Each year, many shark species migrate hundreds of miles, traversing ocean waters to return to the same spot year after year. Now, Florida State University researchers have found that sharks likely use the Earth’s magnetic fields to help guide them on these long-distance journeys.

Newswise: We Need to Build More EV Fast-Charging Stations, Researchers Say
Released: 6-May-2021 7:05 AM EDT
We Need to Build More EV Fast-Charging Stations, Researchers Say
University of California San Diego

A team of engineers recommends expanding fast-charging stations for electric vehicles as campuses and businesses start planning for a post-pandemic world. The recommendation is based on a study of charging patterns for electric vehicles on the University of California San Diego campus from early January to late May of 2020, after the university moved most of its operations online. Researchers say the findings can be applied to a broader range of settings.

Newswise: Green Bronx Machine Founder Stephen Ritz Wins 2021 CEA Disruptor Award
Released: 6-May-2021 6:00 AM EDT
Green Bronx Machine Founder Stephen Ritz Wins 2021 CEA Disruptor Award
Green Bronx Machine

Green Bronx Machine congratulates its founder Stephen Ritz who has received the 2021 Controlled Environment Agriculture (CEA) Disruptor Award for the organization’s work during the pandemic.

Newswise: 5th cohort of five innovators selected for Chain Reaction Innovations program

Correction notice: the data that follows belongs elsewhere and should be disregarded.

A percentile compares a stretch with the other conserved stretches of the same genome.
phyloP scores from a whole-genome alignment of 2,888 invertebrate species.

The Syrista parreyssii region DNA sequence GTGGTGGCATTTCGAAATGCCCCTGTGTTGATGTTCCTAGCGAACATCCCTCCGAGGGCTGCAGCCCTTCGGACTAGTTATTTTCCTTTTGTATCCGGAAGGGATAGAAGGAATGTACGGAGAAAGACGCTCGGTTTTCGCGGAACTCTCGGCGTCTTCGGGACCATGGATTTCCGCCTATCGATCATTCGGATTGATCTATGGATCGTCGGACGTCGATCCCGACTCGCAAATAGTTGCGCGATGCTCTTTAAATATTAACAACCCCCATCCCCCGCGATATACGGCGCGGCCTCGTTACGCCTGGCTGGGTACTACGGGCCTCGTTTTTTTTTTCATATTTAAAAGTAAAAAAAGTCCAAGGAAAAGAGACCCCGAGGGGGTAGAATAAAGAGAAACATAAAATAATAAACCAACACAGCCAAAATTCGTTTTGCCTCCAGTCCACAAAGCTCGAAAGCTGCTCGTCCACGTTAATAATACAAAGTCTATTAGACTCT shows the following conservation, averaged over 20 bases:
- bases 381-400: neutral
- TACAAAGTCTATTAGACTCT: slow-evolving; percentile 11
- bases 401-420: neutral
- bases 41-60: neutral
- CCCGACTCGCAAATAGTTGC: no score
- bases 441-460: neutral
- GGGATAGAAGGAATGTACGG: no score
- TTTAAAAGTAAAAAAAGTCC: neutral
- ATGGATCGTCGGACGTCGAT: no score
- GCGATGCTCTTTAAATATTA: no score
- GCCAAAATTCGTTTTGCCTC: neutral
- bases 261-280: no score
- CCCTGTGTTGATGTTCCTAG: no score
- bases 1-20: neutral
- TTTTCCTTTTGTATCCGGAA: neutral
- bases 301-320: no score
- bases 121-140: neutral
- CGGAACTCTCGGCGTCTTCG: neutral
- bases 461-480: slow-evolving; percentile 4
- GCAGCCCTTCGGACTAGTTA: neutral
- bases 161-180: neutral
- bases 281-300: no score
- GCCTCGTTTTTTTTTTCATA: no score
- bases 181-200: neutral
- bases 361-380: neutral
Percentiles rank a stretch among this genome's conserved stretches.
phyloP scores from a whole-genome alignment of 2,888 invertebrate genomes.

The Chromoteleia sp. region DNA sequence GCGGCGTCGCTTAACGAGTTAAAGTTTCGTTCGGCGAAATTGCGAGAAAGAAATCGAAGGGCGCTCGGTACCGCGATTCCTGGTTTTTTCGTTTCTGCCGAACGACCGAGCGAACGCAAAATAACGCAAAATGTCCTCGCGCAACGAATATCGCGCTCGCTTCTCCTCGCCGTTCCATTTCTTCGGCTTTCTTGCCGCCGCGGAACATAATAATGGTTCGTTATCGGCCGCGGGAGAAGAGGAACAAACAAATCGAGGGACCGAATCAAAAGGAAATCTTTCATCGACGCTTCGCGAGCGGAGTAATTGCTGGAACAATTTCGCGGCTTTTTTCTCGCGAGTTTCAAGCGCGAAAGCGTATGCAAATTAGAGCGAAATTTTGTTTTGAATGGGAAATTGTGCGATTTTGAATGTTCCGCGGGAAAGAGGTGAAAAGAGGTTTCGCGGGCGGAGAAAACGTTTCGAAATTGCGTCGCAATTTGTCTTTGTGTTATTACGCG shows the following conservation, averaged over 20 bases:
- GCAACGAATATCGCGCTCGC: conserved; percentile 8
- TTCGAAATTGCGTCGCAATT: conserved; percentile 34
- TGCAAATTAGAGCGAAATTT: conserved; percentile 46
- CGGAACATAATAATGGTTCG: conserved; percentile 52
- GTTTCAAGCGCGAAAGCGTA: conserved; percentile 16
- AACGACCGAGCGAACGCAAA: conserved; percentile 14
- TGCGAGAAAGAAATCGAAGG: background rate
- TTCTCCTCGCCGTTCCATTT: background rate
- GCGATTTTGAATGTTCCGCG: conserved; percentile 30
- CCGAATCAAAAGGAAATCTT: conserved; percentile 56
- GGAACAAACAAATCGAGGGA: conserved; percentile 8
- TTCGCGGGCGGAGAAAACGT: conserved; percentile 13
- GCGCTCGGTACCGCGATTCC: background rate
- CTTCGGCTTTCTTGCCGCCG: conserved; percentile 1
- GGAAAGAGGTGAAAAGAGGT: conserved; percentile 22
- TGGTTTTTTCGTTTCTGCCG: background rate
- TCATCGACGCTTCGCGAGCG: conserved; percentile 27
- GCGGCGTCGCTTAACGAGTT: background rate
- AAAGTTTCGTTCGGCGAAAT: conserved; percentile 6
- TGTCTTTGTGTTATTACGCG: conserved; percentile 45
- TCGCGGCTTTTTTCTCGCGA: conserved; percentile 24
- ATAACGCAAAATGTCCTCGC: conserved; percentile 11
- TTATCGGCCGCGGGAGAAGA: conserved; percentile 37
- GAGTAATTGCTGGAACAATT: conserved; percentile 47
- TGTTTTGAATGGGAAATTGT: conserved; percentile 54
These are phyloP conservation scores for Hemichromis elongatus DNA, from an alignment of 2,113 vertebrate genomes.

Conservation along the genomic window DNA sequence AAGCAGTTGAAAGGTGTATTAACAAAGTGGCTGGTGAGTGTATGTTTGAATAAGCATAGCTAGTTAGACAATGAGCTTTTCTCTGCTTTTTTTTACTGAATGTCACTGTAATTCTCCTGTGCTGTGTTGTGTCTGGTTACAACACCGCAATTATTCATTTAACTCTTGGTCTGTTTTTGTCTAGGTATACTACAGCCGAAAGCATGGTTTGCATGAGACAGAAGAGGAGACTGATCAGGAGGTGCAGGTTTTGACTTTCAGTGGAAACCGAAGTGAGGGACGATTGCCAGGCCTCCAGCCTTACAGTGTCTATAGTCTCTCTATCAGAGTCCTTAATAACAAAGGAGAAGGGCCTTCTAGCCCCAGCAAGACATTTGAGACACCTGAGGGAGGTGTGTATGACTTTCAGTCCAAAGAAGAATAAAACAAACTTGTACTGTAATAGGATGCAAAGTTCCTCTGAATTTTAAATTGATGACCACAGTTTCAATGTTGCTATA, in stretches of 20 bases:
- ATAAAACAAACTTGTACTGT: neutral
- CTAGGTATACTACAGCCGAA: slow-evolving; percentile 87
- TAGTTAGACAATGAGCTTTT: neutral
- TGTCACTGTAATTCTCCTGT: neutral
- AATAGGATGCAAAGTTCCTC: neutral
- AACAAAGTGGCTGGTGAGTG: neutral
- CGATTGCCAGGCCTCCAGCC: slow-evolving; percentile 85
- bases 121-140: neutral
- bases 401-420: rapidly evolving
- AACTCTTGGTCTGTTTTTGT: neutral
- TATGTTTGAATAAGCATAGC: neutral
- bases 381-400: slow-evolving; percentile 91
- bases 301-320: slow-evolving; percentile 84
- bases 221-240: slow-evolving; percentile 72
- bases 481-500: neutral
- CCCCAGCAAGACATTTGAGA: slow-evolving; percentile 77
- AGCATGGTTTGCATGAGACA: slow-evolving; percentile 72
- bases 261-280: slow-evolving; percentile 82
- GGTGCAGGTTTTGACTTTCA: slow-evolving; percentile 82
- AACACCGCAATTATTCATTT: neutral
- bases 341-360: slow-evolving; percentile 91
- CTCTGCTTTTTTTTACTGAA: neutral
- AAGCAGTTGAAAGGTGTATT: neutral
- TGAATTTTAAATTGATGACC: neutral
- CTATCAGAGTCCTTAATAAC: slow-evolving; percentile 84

Released: 5-May-2021 11:05 PM EDT
5th cohort of five innovators selected for Chain Reaction Innovations program
Argonne National Laboratory

Five new innovators will be joining Chain Reaction Innovations, the entrepreneurship program at Argonne National Laboratory, as part of the elite program’s fifth cohort to develop clean energy startups that will reduce greenhouse gas emissions and increase U.S. competitiveness in emerging energy technologies.

Released: 5-May-2021 5:00 PM EDT
UNH Research: More Than One Way for Animals to Survive Climate Change
University of New Hampshire

Researchers at the University of New Hampshire found that to live in hotter more desert-like surroundings, and exist without water, there is more than one genetic mechanism allowing animals to adapt. This is important not only for their survival but may also provide important biomedical groundwork to develop gene therapies to treat human dehydration related illnesses, like kidney disease.

Newswise: Antarctica Remains the Wild Card for Sea-Level Rise Estimates Through 2100
Released: 5-May-2021 2:20 PM EDT
Antarctica Remains the Wild Card for Sea-Level Rise Estimates Through 2100
Los Alamos National Laboratory